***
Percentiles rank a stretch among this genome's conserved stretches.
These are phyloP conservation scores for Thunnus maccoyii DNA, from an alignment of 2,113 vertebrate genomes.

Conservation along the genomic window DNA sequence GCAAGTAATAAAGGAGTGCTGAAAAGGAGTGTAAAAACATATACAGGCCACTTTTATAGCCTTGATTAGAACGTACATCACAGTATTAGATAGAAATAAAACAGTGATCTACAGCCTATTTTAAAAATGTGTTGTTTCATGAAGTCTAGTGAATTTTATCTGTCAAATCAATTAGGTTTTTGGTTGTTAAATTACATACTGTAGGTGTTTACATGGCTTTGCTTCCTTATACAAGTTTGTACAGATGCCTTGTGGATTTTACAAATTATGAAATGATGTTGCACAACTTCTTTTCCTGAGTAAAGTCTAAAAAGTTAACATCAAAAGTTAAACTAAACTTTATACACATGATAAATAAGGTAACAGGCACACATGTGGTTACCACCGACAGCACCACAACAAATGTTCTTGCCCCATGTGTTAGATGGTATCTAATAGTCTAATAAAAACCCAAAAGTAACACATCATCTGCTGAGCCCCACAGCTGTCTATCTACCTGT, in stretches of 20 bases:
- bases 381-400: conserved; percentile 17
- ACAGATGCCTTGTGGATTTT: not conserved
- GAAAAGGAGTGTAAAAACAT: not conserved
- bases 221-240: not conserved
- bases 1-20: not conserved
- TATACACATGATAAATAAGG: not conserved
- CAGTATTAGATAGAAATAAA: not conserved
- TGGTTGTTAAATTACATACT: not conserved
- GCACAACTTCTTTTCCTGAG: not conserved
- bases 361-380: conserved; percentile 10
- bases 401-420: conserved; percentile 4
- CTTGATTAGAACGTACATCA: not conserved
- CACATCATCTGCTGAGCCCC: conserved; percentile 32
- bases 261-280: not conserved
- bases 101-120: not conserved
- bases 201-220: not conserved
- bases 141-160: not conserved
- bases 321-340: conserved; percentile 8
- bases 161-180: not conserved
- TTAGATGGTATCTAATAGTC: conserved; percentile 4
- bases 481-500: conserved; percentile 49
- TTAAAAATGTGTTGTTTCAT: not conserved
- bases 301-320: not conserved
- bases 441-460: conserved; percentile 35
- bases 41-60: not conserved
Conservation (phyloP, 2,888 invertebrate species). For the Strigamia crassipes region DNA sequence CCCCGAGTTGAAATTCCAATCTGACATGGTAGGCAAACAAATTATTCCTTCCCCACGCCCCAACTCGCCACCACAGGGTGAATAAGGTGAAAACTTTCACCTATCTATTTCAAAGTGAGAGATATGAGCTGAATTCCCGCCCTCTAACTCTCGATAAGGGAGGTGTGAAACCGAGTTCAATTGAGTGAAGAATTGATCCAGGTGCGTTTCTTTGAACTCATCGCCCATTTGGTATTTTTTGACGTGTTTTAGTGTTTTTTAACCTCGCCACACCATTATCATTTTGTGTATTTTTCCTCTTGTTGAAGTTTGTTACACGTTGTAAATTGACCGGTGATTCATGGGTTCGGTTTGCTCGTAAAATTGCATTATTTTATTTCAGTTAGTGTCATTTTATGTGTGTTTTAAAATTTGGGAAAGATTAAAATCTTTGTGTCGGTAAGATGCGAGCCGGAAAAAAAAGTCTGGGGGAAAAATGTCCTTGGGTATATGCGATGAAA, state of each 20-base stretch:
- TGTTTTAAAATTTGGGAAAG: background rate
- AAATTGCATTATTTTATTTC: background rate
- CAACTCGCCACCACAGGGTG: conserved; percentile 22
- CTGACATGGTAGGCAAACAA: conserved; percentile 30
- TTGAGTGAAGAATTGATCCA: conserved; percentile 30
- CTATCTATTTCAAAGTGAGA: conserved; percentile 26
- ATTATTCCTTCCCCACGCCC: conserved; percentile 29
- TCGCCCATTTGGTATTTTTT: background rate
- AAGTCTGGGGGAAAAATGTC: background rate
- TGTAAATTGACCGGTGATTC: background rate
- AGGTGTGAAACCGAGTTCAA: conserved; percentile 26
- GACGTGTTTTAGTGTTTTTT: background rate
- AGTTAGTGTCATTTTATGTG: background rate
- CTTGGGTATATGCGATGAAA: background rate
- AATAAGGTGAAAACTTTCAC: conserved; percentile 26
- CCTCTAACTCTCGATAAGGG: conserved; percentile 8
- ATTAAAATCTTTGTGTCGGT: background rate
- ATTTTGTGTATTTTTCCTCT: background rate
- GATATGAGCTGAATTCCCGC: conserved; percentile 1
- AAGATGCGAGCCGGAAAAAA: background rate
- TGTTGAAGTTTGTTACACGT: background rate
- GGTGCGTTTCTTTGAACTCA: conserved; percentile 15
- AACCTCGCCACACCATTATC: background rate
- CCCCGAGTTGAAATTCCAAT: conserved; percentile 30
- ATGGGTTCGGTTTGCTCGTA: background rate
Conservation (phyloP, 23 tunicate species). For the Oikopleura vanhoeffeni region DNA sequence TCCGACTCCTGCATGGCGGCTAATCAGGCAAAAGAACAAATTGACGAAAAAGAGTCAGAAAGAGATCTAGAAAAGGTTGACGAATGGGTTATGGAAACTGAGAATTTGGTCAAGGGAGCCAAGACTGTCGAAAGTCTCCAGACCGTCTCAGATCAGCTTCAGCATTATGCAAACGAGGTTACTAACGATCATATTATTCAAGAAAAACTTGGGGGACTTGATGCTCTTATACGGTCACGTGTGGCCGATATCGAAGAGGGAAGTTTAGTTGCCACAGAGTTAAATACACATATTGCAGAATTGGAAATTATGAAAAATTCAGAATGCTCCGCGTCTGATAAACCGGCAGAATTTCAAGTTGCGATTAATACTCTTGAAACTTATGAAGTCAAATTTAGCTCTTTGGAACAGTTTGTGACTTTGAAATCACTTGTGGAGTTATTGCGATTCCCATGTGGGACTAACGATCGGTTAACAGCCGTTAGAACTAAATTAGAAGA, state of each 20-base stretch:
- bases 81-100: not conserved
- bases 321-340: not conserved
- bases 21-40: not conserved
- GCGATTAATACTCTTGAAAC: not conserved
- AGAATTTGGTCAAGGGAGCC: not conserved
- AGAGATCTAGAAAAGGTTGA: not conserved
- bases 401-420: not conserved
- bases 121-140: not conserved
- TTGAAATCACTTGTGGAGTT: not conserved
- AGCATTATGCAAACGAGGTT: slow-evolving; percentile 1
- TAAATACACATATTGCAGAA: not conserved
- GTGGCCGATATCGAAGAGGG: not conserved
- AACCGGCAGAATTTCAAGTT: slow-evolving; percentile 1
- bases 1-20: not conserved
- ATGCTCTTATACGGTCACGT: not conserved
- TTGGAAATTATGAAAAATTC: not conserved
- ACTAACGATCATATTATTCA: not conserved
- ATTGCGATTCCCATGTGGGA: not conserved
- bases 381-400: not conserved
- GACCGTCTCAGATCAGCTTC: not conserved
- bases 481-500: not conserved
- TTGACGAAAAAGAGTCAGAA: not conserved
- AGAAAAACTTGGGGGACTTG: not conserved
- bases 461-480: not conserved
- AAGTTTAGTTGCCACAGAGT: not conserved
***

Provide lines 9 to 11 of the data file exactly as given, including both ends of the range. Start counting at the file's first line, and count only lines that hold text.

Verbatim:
- TATACACATGATAAATAAGG: not conserved
- CAGTATTAGATAGAAATAAA: not conserved
- TGGTTGTTAAATTACATACT: not conserved